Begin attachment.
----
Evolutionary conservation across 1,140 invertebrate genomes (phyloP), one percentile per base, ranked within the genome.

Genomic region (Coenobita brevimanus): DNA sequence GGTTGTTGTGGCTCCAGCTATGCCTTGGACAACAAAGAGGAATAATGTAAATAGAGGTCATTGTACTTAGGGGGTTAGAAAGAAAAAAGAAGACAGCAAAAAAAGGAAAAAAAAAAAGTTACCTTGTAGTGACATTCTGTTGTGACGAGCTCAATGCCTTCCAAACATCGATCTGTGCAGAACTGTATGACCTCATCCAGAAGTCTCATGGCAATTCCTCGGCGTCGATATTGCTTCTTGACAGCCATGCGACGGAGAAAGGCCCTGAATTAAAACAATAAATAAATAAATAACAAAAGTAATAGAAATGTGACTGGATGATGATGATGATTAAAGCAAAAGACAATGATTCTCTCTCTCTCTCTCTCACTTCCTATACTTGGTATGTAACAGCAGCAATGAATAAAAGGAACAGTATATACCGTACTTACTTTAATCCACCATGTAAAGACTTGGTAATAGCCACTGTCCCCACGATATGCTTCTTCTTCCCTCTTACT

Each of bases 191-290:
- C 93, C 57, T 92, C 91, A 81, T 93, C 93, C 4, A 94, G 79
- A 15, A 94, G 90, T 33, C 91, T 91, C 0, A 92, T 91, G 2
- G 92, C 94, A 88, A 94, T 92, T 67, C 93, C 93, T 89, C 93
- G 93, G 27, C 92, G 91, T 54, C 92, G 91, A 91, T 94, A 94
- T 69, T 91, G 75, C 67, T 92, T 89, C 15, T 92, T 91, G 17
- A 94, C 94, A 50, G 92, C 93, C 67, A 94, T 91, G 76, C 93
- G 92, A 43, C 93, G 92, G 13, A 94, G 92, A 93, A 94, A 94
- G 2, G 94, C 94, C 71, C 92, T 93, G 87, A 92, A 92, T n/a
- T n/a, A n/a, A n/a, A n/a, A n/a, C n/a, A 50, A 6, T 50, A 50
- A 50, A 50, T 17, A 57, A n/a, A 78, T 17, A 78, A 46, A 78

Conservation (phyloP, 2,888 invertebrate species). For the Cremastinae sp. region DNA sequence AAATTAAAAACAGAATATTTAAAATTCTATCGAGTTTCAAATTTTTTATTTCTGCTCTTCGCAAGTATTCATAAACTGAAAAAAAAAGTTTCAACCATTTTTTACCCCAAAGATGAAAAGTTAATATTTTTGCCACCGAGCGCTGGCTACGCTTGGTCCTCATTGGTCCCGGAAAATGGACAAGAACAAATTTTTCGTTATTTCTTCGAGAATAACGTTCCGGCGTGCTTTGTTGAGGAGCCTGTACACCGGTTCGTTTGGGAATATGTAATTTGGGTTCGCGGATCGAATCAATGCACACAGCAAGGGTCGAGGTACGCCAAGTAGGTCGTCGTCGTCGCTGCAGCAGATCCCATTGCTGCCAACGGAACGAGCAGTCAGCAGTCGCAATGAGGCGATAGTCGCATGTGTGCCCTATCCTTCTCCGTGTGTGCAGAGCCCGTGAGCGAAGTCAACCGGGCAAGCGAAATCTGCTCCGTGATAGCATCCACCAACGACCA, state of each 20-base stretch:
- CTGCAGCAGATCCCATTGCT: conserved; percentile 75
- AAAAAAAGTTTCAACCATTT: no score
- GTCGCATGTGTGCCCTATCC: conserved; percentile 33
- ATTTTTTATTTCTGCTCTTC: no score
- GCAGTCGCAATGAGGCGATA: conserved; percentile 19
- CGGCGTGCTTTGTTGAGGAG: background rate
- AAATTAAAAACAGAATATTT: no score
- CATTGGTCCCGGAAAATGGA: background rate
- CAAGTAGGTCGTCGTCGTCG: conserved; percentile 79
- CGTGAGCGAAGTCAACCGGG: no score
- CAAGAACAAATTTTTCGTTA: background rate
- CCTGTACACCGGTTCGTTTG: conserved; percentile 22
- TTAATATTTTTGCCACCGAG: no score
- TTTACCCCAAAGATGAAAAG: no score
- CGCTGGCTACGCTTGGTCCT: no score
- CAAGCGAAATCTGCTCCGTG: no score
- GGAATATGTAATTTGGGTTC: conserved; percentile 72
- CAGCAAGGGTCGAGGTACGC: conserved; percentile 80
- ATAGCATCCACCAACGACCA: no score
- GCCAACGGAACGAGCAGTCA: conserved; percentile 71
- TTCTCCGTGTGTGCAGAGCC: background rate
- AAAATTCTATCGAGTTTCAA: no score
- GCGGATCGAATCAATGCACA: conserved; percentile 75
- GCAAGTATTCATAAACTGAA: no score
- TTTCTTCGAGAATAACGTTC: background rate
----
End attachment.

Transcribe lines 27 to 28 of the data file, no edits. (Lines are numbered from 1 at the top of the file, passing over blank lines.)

- TTAATATTTTTGCCACCGAG: no score
- TTTACCCCAAAGATGAAAAG: no score